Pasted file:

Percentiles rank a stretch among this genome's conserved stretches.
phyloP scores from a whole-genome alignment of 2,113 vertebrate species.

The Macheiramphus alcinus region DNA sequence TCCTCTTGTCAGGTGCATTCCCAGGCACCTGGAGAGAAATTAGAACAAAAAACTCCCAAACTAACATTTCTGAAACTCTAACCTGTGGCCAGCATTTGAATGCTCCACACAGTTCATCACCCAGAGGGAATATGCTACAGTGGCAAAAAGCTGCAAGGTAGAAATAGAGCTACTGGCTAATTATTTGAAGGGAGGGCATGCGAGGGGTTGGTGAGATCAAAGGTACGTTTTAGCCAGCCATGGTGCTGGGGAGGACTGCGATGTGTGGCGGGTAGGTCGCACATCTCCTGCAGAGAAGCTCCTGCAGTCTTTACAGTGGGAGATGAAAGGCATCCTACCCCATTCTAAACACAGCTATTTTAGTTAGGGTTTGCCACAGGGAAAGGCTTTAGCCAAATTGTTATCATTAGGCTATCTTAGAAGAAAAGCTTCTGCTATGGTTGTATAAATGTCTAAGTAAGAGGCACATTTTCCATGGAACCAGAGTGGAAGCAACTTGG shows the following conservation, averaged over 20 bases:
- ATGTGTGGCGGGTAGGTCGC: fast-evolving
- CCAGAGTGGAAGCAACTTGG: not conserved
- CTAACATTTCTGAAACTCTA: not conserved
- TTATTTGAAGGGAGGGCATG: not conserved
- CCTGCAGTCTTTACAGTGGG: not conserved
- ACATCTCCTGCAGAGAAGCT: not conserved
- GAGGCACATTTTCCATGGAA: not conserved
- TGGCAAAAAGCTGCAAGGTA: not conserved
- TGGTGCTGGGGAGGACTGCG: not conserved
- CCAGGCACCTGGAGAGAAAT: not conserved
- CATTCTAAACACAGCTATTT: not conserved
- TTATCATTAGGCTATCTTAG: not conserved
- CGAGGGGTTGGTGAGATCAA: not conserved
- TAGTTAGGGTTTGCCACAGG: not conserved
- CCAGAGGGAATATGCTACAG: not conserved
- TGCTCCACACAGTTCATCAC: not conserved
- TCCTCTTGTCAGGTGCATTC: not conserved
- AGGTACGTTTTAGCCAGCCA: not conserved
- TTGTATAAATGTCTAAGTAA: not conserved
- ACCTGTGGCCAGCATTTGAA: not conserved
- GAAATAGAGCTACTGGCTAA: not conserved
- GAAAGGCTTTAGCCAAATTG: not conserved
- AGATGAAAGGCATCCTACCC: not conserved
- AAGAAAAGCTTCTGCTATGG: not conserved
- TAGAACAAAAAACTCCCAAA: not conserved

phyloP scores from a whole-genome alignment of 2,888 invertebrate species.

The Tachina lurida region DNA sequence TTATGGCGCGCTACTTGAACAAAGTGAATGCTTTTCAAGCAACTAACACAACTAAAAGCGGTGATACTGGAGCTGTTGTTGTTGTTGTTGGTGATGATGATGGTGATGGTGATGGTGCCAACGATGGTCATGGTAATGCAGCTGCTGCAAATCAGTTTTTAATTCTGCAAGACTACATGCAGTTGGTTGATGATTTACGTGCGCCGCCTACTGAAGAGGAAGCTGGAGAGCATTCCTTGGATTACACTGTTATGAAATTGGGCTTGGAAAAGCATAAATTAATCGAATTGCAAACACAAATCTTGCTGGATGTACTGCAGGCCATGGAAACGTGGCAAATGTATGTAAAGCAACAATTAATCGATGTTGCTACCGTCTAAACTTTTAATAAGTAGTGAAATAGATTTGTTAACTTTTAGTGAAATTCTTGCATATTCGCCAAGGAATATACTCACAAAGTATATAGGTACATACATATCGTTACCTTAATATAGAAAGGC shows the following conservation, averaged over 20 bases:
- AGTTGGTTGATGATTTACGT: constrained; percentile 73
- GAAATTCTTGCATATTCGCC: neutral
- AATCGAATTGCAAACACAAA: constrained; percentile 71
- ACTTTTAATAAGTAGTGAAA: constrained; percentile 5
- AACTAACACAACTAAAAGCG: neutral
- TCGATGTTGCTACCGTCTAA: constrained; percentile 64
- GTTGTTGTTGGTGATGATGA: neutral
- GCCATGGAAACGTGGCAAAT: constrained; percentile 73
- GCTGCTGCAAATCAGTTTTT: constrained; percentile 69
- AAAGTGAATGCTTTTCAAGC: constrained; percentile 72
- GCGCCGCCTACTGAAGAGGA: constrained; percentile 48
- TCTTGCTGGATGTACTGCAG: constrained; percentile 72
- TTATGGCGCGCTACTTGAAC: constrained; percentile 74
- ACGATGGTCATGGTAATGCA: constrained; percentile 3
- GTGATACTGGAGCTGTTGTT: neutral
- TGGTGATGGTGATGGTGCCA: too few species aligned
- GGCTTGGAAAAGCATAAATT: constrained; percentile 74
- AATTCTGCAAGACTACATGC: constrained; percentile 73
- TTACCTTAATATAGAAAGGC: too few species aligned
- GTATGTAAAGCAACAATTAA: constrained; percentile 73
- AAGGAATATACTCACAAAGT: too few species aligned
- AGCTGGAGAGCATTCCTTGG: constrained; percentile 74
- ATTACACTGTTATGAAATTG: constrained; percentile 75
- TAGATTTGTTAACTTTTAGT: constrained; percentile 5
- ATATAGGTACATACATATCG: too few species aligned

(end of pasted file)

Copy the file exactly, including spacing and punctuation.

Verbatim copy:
Percentiles rank a stretch among this genome's conserved stretches.
phyloP scores from a whole-genome alignment of 2,113 vertebrate species.

The Macheiramphus alcinus region DNA sequence TCCTCTTGTCAGGTGCATTCCCAGGCACCTGGAGAGAAATTAGAACAAAAAACTCCCAAACTAACATTTCTGAAACTCTAACCTGTGGCCAGCATTTGAATGCTCCACACAGTTCATCACCCAGAGGGAATATGCTACAGTGGCAAAAAGCTGCAAGGTAGAAATAGAGCTACTGGCTAATTATTTGAAGGGAGGGCATGCGAGGGGTTGGTGAGATCAAAGGTACGTTTTAGCCAGCCATGGTGCTGGGGAGGACTGCGATGTGTGGCGGGTAGGTCGCACATCTCCTGCAGAGAAGCTCCTGCAGTCTTTACAGTGGGAGATGAAAGGCATCCTACCCCATTCTAAACACAGCTATTTTAGTTAGGGTTTGCCACAGGGAAAGGCTTTAGCCAAATTGTTATCATTAGGCTATCTTAGAAGAAAAGCTTCTGCTATGGTTGTATAAATGTCTAAGTAAGAGGCACATTTTCCATGGAACCAGAGTGGAAGCAACTTGG shows the following conservation, averaged over 20 bases:
- ATGTGTGGCGGGTAGGTCGC: fast-evolving
- CCAGAGTGGAAGCAACTTGG: not conserved
- CTAACATTTCTGAAACTCTA: not conserved
- TTATTTGAAGGGAGGGCATG: not conserved
- CCTGCAGTCTTTACAGTGGG: not conserved
- ACATCTCCTGCAGAGAAGCT: not conserved
- GAGGCACATTTTCCATGGAA: not conserved
- TGGCAAAAAGCTGCAAGGTA: not conserved
- TGGTGCTGGGGAGGACTGCG: not conserved
- CCAGGCACCTGGAGAGAAAT: not conserved
- CATTCTAAACACAGCTATTT: not conserved
- TTATCATTAGGCTATCTTAG: not conserved
- CGAGGGGTTGGTGAGATCAA: not conserved
- TAGTTAGGGTTTGCCACAGG: not conserved
- CCAGAGGGAATATGCTACAG: not conserved
- TGCTCCACACAGTTCATCAC: not conserved
- TCCTCTTGTCAGGTGCATTC: not conserved
- AGGTACGTTTTAGCCAGCCA: not conserved
- TTGTATAAATGTCTAAGTAA: not conserved
- ACCTGTGGCCAGCATTTGAA: not conserved
- GAAATAGAGCTACTGGCTAA: not conserved
- GAAAGGCTTTAGCCAAATTG: not conserved
- AGATGAAAGGCATCCTACCC: not conserved
- AAGAAAAGCTTCTGCTATGG: not conserved
- TAGAACAAAAAACTCCCAAA: not conserved

phyloP scores from a whole-genome alignment of 2,888 invertebrate species.

The Tachina lurida region DNA sequence TTATGGCGCGCTACTTGAACAAAGTGAATGCTTTTCAAGCAACTAACACAACTAAAAGCGGTGATACTGGAGCTGTTGTTGTTGTTGTTGGTGATGATGATGGTGATGGTGATGGTGCCAACGATGGTCATGGTAATGCAGCTGCTGCAAATCAGTTTTTAATTCTGCAAGACTACATGCAGTTGGTTGATGATTTACGTGCGCCGCCTACTGAAGAGGAAGCTGGAGAGCATTCCTTGGATTACACTGTTATGAAATTGGGCTTGGAAAAGCATAAATTAATCGAATTGCAAACACAAATCTTGCTGGATGTACTGCAGGCCATGGAAACGTGGCAAATGTATGTAAAGCAACAATTAATCGATGTTGCTACCGTCTAAACTTTTAATAAGTAGTGAAATAGATTTGTTAACTTTTAGTGAAATTCTTGCATATTCGCCAAGGAATATACTCACAAAGTATATAGGTACATACATATCGTTACCTTAATATAGAAAGGC shows the following conservation, averaged over 20 bases:
- AGTTGGTTGATGATTTACGT: constrained; percentile 73
- GAAATTCTTGCATATTCGCC: neutral
- AATCGAATTGCAAACACAAA: constrained; percentile 71
- ACTTTTAATAAGTAGTGAAA: constrained; percentile 5
- AACTAACACAACTAAAAGCG: neutral
- TCGATGTTGCTACCGTCTAA: constrained; percentile 64
- GTTGTTGTTGGTGATGATGA: neutral
- GCCATGGAAACGTGGCAAAT: constrained; percentile 73
- GCTGCTGCAAATCAGTTTTT: constrained; percentile 69
- AAAGTGAATGCTTTTCAAGC: constrained; percentile 72
- GCGCCGCCTACTGAAGAGGA: constrained; percentile 48
- TCTTGCTGGATGTACTGCAG: constrained; percentile 72
- TTATGGCGCGCTACTTGAAC: constrained; percentile 74
- ACGATGGTCATGGTAATGCA: constrained; percentile 3
- GTGATACTGGAGCTGTTGTT: neutral
- TGGTGATGGTGATGGTGCCA: too few species aligned
- GGCTTGGAAAAGCATAAATT: constrained; percentile 74
- AATTCTGCAAGACTACATGC: constrained; percentile 73
- TTACCTTAATATAGAAAGGC: too few species aligned
- GTATGTAAAGCAACAATTAA: constrained; percentile 73
- AAGGAATATACTCACAAAGT: too few species aligned
- AGCTGGAGAGCATTCCTTGG: constrained; percentile 74
- ATTACACTGTTATGAAATTG: constrained; percentile 75
- TAGATTTGTTAACTTTTAGT: constrained; percentile 5
- ATATAGGTACATACATATCG: too few species aligned